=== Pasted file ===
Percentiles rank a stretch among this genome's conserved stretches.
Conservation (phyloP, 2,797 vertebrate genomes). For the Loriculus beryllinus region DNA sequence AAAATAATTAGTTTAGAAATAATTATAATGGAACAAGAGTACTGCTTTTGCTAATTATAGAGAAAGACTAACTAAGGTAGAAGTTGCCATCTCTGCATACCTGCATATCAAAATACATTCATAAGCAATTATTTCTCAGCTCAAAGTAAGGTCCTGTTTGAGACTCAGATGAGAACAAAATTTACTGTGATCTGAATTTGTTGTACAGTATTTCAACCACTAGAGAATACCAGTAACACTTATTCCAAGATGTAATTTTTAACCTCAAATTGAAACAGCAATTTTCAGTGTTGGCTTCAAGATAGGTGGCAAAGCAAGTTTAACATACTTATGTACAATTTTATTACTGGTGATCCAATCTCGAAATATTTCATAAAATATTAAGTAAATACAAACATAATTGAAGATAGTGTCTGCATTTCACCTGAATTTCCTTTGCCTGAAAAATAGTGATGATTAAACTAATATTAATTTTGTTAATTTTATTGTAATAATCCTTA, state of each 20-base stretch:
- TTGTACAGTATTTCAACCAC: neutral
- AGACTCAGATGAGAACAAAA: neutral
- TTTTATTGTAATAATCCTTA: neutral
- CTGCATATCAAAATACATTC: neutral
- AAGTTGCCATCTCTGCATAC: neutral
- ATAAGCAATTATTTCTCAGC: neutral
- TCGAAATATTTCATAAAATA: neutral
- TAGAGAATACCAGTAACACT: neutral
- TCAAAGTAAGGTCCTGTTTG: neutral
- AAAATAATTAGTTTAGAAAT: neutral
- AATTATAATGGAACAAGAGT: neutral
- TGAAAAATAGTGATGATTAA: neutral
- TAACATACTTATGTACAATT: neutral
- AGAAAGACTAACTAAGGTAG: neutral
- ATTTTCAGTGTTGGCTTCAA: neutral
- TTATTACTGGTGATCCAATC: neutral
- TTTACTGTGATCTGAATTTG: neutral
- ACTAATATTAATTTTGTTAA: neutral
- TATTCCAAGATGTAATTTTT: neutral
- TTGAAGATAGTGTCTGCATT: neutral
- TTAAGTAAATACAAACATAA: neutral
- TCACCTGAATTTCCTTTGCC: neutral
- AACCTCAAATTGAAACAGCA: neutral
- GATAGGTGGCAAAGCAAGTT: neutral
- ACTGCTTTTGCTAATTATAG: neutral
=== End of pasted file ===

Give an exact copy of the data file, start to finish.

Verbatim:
Percentiles rank a stretch among this genome's conserved stretches.
Conservation (phyloP, 2,797 vertebrate genomes). For the Loriculus beryllinus region DNA sequence AAAATAATTAGTTTAGAAATAATTATAATGGAACAAGAGTACTGCTTTTGCTAATTATAGAGAAAGACTAACTAAGGTAGAAGTTGCCATCTCTGCATACCTGCATATCAAAATACATTCATAAGCAATTATTTCTCAGCTCAAAGTAAGGTCCTGTTTGAGACTCAGATGAGAACAAAATTTACTGTGATCTGAATTTGTTGTACAGTATTTCAACCACTAGAGAATACCAGTAACACTTATTCCAAGATGTAATTTTTAACCTCAAATTGAAACAGCAATTTTCAGTGTTGGCTTCAAGATAGGTGGCAAAGCAAGTTTAACATACTTATGTACAATTTTATTACTGGTGATCCAATCTCGAAATATTTCATAAAATATTAAGTAAATACAAACATAATTGAAGATAGTGTCTGCATTTCACCTGAATTTCCTTTGCCTGAAAAATAGTGATGATTAAACTAATATTAATTTTGTTAATTTTATTGTAATAATCCTTA, state of each 20-base stretch:
- TTGTACAGTATTTCAACCAC: neutral
- AGACTCAGATGAGAACAAAA: neutral
- TTTTATTGTAATAATCCTTA: neutral
- CTGCATATCAAAATACATTC: neutral
- AAGTTGCCATCTCTGCATAC: neutral
- ATAAGCAATTATTTCTCAGC: neutral
- TCGAAATATTTCATAAAATA: neutral
- TAGAGAATACCAGTAACACT: neutral
- TCAAAGTAAGGTCCTGTTTG: neutral
- AAAATAATTAGTTTAGAAAT: neutral
- AATTATAATGGAACAAGAGT: neutral
- TGAAAAATAGTGATGATTAA: neutral
- TAACATACTTATGTACAATT: neutral
- AGAAAGACTAACTAAGGTAG: neutral
- ATTTTCAGTGTTGGCTTCAA: neutral
- TTATTACTGGTGATCCAATC: neutral
- TTTACTGTGATCTGAATTTG: neutral
- ACTAATATTAATTTTGTTAA: neutral
- TATTCCAAGATGTAATTTTT: neutral
- TTGAAGATAGTGTCTGCATT: neutral
- TTAAGTAAATACAAACATAA: neutral
- TCACCTGAATTTCCTTTGCC: neutral
- AACCTCAAATTGAAACAGCA: neutral
- GATAGGTGGCAAAGCAAGTT: neutral
- ACTGCTTTTGCTAATTATAG: neutral